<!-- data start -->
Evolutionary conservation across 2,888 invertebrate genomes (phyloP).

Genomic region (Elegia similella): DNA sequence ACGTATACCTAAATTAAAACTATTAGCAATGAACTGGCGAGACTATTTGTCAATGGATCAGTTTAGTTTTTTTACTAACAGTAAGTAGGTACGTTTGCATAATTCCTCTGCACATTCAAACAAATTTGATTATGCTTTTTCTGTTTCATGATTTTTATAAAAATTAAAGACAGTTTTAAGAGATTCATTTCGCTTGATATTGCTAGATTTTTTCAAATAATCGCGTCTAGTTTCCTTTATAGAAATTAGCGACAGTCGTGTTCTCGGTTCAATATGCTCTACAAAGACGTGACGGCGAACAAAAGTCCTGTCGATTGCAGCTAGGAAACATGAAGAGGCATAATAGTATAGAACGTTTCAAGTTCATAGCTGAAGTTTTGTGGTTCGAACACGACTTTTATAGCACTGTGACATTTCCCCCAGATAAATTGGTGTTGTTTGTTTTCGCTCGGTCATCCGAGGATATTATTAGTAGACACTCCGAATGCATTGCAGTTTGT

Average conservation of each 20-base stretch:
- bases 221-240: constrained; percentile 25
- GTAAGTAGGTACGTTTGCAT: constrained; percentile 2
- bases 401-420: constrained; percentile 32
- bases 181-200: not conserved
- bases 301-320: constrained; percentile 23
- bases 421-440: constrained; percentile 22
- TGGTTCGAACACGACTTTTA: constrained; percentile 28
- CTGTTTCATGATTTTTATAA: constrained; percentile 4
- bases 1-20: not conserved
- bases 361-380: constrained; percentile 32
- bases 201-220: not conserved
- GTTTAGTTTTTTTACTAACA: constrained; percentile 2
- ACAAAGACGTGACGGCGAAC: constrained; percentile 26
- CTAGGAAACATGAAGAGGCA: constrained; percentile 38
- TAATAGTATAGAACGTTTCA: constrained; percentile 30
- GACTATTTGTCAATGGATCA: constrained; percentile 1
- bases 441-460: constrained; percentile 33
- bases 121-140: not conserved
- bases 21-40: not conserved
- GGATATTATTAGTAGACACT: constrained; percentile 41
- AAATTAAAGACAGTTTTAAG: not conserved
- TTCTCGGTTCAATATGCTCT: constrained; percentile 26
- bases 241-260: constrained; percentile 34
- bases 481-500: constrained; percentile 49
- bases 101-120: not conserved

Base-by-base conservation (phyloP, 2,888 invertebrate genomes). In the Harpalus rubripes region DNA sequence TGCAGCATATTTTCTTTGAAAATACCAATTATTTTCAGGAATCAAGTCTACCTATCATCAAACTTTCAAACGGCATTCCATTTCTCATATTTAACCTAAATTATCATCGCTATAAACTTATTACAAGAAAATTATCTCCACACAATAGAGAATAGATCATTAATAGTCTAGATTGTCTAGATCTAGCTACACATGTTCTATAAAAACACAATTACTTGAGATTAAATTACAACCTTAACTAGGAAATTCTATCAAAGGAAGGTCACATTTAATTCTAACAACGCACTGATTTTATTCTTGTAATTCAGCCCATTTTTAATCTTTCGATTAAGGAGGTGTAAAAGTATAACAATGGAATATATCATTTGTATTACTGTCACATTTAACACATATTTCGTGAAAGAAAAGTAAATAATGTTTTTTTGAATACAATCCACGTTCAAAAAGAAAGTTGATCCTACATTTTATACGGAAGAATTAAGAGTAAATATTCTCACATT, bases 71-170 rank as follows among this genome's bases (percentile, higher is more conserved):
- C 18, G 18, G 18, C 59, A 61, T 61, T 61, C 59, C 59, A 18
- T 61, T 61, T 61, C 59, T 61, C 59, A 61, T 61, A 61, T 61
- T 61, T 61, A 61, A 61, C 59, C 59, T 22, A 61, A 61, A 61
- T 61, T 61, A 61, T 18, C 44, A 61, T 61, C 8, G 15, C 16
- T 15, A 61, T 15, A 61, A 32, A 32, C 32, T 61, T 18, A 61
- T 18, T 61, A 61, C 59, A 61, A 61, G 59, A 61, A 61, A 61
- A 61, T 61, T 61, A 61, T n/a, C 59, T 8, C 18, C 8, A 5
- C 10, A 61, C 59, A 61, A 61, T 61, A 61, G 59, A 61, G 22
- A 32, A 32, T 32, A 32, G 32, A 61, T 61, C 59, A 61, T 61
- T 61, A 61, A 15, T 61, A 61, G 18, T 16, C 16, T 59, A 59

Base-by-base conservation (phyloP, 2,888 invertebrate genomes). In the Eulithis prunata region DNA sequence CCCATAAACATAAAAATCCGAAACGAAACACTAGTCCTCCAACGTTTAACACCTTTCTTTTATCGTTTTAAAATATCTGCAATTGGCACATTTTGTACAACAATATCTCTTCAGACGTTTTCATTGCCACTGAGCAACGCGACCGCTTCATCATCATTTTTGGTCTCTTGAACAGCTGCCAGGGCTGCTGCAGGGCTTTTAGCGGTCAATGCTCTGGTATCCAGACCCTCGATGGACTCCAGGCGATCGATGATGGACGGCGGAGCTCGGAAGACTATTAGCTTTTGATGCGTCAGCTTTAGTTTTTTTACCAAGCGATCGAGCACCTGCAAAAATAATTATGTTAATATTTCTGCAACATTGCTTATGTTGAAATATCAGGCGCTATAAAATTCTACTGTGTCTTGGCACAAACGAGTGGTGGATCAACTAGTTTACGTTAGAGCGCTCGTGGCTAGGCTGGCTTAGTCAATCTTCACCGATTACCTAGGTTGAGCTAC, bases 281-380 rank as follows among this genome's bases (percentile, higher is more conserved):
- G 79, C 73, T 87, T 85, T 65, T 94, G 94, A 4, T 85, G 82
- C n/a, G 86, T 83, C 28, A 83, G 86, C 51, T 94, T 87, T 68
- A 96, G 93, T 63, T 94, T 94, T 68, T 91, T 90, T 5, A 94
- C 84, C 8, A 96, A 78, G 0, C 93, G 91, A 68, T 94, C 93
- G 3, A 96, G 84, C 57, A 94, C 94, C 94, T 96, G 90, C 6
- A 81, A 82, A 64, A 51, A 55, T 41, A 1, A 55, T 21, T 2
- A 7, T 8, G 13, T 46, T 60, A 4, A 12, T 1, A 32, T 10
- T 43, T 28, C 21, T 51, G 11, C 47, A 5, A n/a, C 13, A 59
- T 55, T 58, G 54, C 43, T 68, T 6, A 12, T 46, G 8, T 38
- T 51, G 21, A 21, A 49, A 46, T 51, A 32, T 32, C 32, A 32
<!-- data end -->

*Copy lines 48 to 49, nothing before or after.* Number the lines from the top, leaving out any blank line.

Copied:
- T 43, T 28, C 21, T 51, G 11, C 47, A 5, A n/a, C 13, A 59
- T 55, T 58, G 54, C 43, T 68, T 6, A 12, T 46, G 8, T 38